NVIDIA Shares Details on Grace CPU and Hopper GPU at Hot Chips
At this year’s Hot Chips conference, NVIDIA shed more light on its newest computing flagship processors.
Now NVIDIA is giving us more in-depth information and technical detail about these releases. At this week’s Hot Chips 34 conference, a number of NVIDIA speakers took the stage, each providing the industry with more insight into what makes each of these releases so special.
In this article, we’ll be looking at some of the exciting details released for each of NVIDIA’s new flagship technologies.
Grace CPU and Cache Coherency
One of the most exciting releases that came from NVIDIA this year was their Grace CPU “Super chip.” In this week’s presentation, NVIDIA Jonathon Evans, Distinguished Engineer at NVIDIA, took the stage to reveal more detail about the super chip.
NVIDIA’s Scalable Coherency Fabric (SCF). Image used courtesy of NVIDIA
Grace was designed for data center computing, and specifically AI processing, while optimizing power consumption and performance on the device and system level. As discussed in the presentation, Within this pursuit, one of the most important aspects of Grace was the use of NVIDIA’s Scalable Coherency Fabric (SCF).
The SCF is a mesh interconnect architecture that connects NVIDIA fabric and distributed cache design. Specifically, the SCF is meant to connect different internal subsystems within the Grace CPU, including memory, CPU cores, and I/O. To achieve this, NVIDIA tells us that SCF can achieve a bi-section bandwidth of 2,335.6 GB/s, supporting up to 117 MB of L3 cache, and scalable up to 72+ cores.
Beyond this, SCF offers a number of useful functions such as featuring the Arm standard for partitioning system resources. With this standard, Grace can assign partition IDs to each entity requesting memory, and SCF cache resources can be partitioned between the different IDs. Specifically, SCF can partition cache capacity and memory bandwidth, while performance monitor groups monitor resource usage.
Hopper GPU: Streaming Multiprocessor
Moving beyond Grace, NVIDIA’s Jack Choquette, CPU and System Architect, gave a presentation that shed light on some technical details of the Hopper GPU.
One of the key points of Choquette’s talk was about Hopper’s new streaming multiprocessor (SM) architecture. In Hopper, NVIDIA is introducing a new component that it calls the “SM to SM Network”, which is a high-bandwidth communications fabric that connects resources within Hopper's graphics processing cluster.
The idea is to allow for streaming multiprocessors to communicate directly without requiring access to memory. This significantly decreases latency for the processing cluster, resulting in 2x faster FP32 and FP64 FMA, and also supports up to a 256 KB L1 cache.
Hopper’s SM-to-SM Network. Image used courtesy of NVIDIA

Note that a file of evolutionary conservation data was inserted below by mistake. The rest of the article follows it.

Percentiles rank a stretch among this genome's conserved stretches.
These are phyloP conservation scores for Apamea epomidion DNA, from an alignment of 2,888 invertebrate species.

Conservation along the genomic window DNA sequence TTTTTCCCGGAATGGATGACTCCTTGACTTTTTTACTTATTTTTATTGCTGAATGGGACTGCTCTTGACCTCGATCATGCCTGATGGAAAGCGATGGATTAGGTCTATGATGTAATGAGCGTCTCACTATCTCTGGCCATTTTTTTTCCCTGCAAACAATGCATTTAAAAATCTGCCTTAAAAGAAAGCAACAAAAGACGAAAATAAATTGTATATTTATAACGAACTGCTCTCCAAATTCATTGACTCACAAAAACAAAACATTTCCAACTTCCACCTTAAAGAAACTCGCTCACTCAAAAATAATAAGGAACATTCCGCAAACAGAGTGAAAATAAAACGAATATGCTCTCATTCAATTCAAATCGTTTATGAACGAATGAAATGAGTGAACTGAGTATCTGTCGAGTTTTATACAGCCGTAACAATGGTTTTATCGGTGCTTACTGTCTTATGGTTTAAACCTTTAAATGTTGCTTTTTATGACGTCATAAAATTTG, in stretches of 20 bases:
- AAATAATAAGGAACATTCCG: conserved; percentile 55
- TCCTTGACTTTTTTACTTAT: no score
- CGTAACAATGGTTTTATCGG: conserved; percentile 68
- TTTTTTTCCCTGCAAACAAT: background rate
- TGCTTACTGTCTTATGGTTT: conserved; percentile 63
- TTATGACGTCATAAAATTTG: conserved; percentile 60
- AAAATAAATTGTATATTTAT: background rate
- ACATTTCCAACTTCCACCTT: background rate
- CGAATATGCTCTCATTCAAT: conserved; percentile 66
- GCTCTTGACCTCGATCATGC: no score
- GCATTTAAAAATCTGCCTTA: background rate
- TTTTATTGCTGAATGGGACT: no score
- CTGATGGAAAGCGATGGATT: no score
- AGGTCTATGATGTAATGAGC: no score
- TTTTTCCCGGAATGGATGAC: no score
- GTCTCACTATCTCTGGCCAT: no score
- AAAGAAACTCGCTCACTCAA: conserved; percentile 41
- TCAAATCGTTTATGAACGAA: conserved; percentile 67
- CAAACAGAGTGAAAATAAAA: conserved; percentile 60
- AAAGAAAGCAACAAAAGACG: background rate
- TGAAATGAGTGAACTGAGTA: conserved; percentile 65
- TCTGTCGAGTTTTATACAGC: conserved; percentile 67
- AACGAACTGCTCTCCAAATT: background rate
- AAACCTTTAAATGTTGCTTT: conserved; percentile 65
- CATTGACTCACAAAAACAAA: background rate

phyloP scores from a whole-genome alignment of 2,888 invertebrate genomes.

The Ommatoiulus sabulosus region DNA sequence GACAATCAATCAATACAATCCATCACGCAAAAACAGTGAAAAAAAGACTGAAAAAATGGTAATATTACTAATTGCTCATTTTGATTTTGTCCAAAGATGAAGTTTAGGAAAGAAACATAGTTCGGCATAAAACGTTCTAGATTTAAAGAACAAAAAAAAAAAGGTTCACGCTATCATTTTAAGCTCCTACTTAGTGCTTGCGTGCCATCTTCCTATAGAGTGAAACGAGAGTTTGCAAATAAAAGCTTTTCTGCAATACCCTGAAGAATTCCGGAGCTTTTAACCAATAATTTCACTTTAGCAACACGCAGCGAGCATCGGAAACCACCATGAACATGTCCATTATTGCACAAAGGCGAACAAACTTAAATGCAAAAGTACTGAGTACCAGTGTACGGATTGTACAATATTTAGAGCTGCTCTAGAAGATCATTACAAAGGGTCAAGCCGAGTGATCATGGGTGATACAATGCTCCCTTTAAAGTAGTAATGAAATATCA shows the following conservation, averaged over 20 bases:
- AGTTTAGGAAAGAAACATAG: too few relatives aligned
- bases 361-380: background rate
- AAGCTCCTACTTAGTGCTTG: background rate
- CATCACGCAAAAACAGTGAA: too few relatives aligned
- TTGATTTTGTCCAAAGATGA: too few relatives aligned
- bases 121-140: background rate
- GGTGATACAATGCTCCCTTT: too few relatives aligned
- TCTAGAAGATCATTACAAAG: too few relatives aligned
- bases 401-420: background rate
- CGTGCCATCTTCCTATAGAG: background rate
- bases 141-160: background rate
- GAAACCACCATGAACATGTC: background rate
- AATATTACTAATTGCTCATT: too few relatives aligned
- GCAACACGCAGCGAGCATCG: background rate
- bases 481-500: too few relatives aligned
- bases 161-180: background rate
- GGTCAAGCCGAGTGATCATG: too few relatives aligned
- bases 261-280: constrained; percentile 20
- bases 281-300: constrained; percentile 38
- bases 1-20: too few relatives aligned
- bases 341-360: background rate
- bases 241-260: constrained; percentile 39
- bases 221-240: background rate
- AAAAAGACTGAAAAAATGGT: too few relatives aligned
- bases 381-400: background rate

Beyond this, the talk covered a number of interesting and important concepts that guided the design of Hopper.
A large theme of the conversation centered around how NVIDIA aimed to exploit spatial and temporal locality, where gridded architectures and threaded blocks help NVIDIA’s CUDA to achieve decreased latency and greater parallel performance.
Other concepts include NVIDIA’s use of Hopper as an asynchronous GPU, allowing for improved performance by allowing threads to execute at different rates from one another. This offers large benefits in performance as idle time is minimized so that each unit is fully utilized and parallel computation can be optimized.
NVLink for Chip-to-Chip Integration
Finally, a key building block of the Hopper architecture was the introduction of the NVLink-C2C interconnect technology. In a talk by NVIDIA system architects Alexander Ishii and Ryan Wells, NVLink’s importance was further discussed.
NVIDIA’s idea for designers is to develop computing platforms that will leverage hundreds of Hopper GPUs in one cluster, and to achieve this will require a high-speed device-to-device interconnect. For Hopper, that interconnect is NVLink-C2C, and, according to the talk, the main benefits are a faster rate than PCIe (100 Gbps-per-lane vs 23 Gbps-per-lane), as well as lower overheads than a traditional network.
NVLink-Port Interfaces are a crucial aspect of the Hopper architecture. Image used courtesy of NVIDIA
For example, NVIDIA’s turnkey AI HPC data center solution is a large computing cluster called SuperPOD. In the SuperPOD architecture, one can find 32 DGX H100 servers and 18 NVLink Switches which provide 56.7 TB/s NVLink Network bisection bandwidth and can provide up to 1 ExaFLOP of AI performance. According to NVIDIA, this performance is only made possible thanks to the NVLink interconnect technology.